Today is the International Day of Persons with Disabilities which aims to promote awareness and action around disability inclusion. This year the theme is ‘Inclusion matters’ and a recent GSDRC guide written for development and humanitarian professionals, highlights just how much inclusion matters. Or rather, how much lack of inclusion matters.
Disability is not rare. It is part of human diversity and does not necessary imply limited wellbeing and poverty. An estimated one billion people or around 15 per cent of the world have some form of disability, yet they are often overlooked. Many of them live good lives, have families, earn a living, and are successful. However, the evidence shows that in low and middle-income countries, people with disabilities are poorer than their nondisabled peers when it comes to access to education, healthcare, employment, income, social support, justice, and political and civic involvement.
Both children and adults with disabilities are also at a higher risk of physical and sexual violence, whilst conflicts and disasters often have a disproportionate impact on people with disabilities and humanitarian response is often inaccessible.
The exclusion of people with disabilities has significant economic as well as social costs, caused by losses in productivity and human potential. When people with disabilities are not included in development efforts, they can fall increasingly behind their non-disabled peers.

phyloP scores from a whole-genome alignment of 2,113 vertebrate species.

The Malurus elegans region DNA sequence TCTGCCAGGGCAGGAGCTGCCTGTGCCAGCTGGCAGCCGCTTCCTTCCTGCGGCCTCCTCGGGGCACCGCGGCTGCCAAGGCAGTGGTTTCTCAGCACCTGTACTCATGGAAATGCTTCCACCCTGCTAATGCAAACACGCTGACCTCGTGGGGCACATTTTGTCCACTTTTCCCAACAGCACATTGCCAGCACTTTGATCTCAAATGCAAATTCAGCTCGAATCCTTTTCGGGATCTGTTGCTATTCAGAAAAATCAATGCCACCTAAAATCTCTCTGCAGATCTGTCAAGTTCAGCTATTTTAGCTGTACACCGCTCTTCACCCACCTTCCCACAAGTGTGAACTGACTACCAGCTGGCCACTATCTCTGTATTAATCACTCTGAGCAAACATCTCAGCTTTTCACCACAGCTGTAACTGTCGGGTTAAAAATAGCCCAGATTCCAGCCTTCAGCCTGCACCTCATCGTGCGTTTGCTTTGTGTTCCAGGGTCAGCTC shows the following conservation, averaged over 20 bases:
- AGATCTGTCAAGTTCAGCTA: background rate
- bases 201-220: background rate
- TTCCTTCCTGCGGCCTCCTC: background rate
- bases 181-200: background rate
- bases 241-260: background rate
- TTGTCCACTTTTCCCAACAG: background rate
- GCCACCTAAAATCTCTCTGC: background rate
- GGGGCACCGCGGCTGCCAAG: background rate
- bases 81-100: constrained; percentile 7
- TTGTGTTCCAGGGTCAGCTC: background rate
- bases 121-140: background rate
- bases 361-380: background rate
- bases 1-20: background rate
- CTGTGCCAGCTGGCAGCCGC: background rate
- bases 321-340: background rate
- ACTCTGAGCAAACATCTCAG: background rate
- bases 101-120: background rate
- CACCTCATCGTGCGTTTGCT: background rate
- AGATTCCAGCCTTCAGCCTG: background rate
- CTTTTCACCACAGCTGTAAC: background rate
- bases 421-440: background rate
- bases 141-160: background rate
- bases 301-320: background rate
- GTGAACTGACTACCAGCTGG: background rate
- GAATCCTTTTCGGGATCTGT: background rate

This situation need not be the case: a more inclusive society is possible.
A more inclusive and accessible society for all
There is much more evidence available about the impact of the exclusion of people with disabilities, than the impact of their inclusion, as exclusion is still so common. However, some evidence and estimates indicate that disability inclusion could lead to increased earnings and tax revenues; improved individual and family well-being; and a more inclusive and accessible society for all.
Barriers creating inequality and preventing inclusion of people with disabilities
The evidence makes it clear that the inequalities experienced by people with disabilities are a result of barriers, rather than any inherent limitations on their part.
Barriers to disability inclusion include:
- Attitudinal barriers, including ignorance, stigma, and discrimination
- Environmental barriers, including inaccessible environments and communication systems
- Institutional barriers, including law/policies/practices which discriminate against people with disabilities
- Inaccurate concerns over cost/difficulty of disability inclusion.
Attitudinal barriers are one of the greatest obstacles to achieving equality of opportunity and social integration. The lack of rigorous and comparable data, combined with lack of evidence on programmes that work, often impedes understanding and action on disability inclusion.
Addressing barriers and including people with disabilities in development and humanitarian work